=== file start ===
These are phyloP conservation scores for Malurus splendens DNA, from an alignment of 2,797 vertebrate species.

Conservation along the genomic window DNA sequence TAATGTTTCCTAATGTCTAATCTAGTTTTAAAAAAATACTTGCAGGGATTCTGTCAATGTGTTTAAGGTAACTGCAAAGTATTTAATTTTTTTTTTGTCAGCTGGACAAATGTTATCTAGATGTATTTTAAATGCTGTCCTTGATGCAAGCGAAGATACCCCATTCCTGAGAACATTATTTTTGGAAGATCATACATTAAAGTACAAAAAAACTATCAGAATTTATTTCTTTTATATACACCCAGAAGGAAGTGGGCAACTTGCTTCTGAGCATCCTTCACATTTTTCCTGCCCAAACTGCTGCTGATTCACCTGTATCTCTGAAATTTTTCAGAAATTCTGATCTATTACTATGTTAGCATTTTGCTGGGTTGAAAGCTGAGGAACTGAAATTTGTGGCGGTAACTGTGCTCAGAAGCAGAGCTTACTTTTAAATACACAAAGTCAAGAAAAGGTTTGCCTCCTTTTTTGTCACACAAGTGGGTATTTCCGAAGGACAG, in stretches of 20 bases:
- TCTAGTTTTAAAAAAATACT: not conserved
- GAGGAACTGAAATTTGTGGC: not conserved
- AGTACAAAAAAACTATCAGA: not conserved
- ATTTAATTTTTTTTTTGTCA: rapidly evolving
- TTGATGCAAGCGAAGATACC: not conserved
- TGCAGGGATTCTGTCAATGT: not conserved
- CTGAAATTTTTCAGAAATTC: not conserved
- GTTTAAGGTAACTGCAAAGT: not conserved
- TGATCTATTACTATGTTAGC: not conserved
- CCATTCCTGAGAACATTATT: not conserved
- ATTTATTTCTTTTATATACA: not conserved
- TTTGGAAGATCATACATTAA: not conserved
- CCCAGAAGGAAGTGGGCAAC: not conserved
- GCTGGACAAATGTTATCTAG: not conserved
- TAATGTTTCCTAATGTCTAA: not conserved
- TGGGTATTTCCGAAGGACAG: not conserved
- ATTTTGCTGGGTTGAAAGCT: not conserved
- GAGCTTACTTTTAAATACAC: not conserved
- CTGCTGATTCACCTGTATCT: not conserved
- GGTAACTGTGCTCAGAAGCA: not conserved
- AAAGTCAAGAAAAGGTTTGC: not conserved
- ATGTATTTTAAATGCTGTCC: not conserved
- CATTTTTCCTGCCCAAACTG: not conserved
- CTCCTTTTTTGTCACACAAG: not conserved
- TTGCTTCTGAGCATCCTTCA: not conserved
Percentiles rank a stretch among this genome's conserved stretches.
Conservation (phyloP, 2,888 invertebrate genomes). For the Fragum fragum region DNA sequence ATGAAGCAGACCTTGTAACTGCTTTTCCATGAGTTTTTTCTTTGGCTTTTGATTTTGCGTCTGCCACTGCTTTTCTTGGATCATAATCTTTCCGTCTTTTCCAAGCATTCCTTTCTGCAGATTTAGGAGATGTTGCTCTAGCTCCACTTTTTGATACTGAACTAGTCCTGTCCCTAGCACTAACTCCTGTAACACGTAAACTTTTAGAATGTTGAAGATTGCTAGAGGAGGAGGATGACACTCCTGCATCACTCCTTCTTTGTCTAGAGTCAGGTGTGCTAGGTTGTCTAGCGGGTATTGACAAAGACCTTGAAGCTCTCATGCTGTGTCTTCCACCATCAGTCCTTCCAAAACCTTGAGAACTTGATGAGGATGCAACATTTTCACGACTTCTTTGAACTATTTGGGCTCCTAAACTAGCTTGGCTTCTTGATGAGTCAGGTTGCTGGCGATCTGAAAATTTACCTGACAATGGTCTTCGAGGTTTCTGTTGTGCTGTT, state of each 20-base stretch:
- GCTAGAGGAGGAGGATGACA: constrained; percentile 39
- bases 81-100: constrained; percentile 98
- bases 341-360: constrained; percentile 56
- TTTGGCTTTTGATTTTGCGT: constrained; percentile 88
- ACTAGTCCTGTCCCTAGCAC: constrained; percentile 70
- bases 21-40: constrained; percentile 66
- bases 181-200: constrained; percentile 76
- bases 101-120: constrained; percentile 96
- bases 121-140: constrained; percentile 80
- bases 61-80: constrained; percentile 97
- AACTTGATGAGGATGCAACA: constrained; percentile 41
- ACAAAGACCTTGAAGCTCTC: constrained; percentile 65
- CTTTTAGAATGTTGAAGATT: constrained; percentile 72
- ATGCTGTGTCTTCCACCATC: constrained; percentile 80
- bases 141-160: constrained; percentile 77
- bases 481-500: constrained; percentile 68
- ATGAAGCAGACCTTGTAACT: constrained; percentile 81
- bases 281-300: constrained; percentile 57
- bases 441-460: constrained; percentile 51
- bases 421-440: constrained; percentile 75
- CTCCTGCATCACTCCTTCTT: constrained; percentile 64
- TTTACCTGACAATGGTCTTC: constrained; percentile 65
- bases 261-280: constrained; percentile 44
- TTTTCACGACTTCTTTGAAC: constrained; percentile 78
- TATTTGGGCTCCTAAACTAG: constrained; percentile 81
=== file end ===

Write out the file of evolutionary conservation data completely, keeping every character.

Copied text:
These are phyloP conservation scores for Malurus splendens DNA, from an alignment of 2,797 vertebrate species.

Conservation along the genomic window DNA sequence TAATGTTTCCTAATGTCTAATCTAGTTTTAAAAAAATACTTGCAGGGATTCTGTCAATGTGTTTAAGGTAACTGCAAAGTATTTAATTTTTTTTTTGTCAGCTGGACAAATGTTATCTAGATGTATTTTAAATGCTGTCCTTGATGCAAGCGAAGATACCCCATTCCTGAGAACATTATTTTTGGAAGATCATACATTAAAGTACAAAAAAACTATCAGAATTTATTTCTTTTATATACACCCAGAAGGAAGTGGGCAACTTGCTTCTGAGCATCCTTCACATTTTTCCTGCCCAAACTGCTGCTGATTCACCTGTATCTCTGAAATTTTTCAGAAATTCTGATCTATTACTATGTTAGCATTTTGCTGGGTTGAAAGCTGAGGAACTGAAATTTGTGGCGGTAACTGTGCTCAGAAGCAGAGCTTACTTTTAAATACACAAAGTCAAGAAAAGGTTTGCCTCCTTTTTTGTCACACAAGTGGGTATTTCCGAAGGACAG, in stretches of 20 bases:
- TCTAGTTTTAAAAAAATACT: not conserved
- GAGGAACTGAAATTTGTGGC: not conserved
- AGTACAAAAAAACTATCAGA: not conserved
- ATTTAATTTTTTTTTTGTCA: rapidly evolving
- TTGATGCAAGCGAAGATACC: not conserved
- TGCAGGGATTCTGTCAATGT: not conserved
- CTGAAATTTTTCAGAAATTC: not conserved
- GTTTAAGGTAACTGCAAAGT: not conserved
- TGATCTATTACTATGTTAGC: not conserved
- CCATTCCTGAGAACATTATT: not conserved
- ATTTATTTCTTTTATATACA: not conserved
- TTTGGAAGATCATACATTAA: not conserved
- CCCAGAAGGAAGTGGGCAAC: not conserved
- GCTGGACAAATGTTATCTAG: not conserved
- TAATGTTTCCTAATGTCTAA: not conserved
- TGGGTATTTCCGAAGGACAG: not conserved
- ATTTTGCTGGGTTGAAAGCT: not conserved
- GAGCTTACTTTTAAATACAC: not conserved
- CTGCTGATTCACCTGTATCT: not conserved
- GGTAACTGTGCTCAGAAGCA: not conserved
- AAAGTCAAGAAAAGGTTTGC: not conserved
- ATGTATTTTAAATGCTGTCC: not conserved
- CATTTTTCCTGCCCAAACTG: not conserved
- CTCCTTTTTTGTCACACAAG: not conserved
- TTGCTTCTGAGCATCCTTCA: not conserved
Percentiles rank a stretch among this genome's conserved stretches.
Conservation (phyloP, 2,888 invertebrate genomes). For the Fragum fragum region DNA sequence ATGAAGCAGACCTTGTAACTGCTTTTCCATGAGTTTTTTCTTTGGCTTTTGATTTTGCGTCTGCCACTGCTTTTCTTGGATCATAATCTTTCCGTCTTTTCCAAGCATTCCTTTCTGCAGATTTAGGAGATGTTGCTCTAGCTCCACTTTTTGATACTGAACTAGTCCTGTCCCTAGCACTAACTCCTGTAACACGTAAACTTTTAGAATGTTGAAGATTGCTAGAGGAGGAGGATGACACTCCTGCATCACTCCTTCTTTGTCTAGAGTCAGGTGTGCTAGGTTGTCTAGCGGGTATTGACAAAGACCTTGAAGCTCTCATGCTGTGTCTTCCACCATCAGTCCTTCCAAAACCTTGAGAACTTGATGAGGATGCAACATTTTCACGACTTCTTTGAACTATTTGGGCTCCTAAACTAGCTTGGCTTCTTGATGAGTCAGGTTGCTGGCGATCTGAAAATTTACCTGACAATGGTCTTCGAGGTTTCTGTTGTGCTGTT, state of each 20-base stretch:
- GCTAGAGGAGGAGGATGACA: constrained; percentile 39
- bases 81-100: constrained; percentile 98
- bases 341-360: constrained; percentile 56
- TTTGGCTTTTGATTTTGCGT: constrained; percentile 88
- ACTAGTCCTGTCCCTAGCAC: constrained; percentile 70
- bases 21-40: constrained; percentile 66
- bases 181-200: constrained; percentile 76
- bases 101-120: constrained; percentile 96
- bases 121-140: constrained; percentile 80
- bases 61-80: constrained; percentile 97
- AACTTGATGAGGATGCAACA: constrained; percentile 41
- ACAAAGACCTTGAAGCTCTC: constrained; percentile 65
- CTTTTAGAATGTTGAAGATT: constrained; percentile 72
- ATGCTGTGTCTTCCACCATC: constrained; percentile 80
- bases 141-160: constrained; percentile 77
- bases 481-500: constrained; percentile 68
- ATGAAGCAGACCTTGTAACT: constrained; percentile 81
- bases 281-300: constrained; percentile 57
- bases 441-460: constrained; percentile 51
- bases 421-440: constrained; percentile 75
- CTCCTGCATCACTCCTTCTT: constrained; percentile 64
- TTTACCTGACAATGGTCTTC: constrained; percentile 65
- bases 261-280: constrained; percentile 44
- TTTTCACGACTTCTTTGAAC: constrained; percentile 78
- TATTTGGGCTCCTAAACTAG: constrained; percentile 81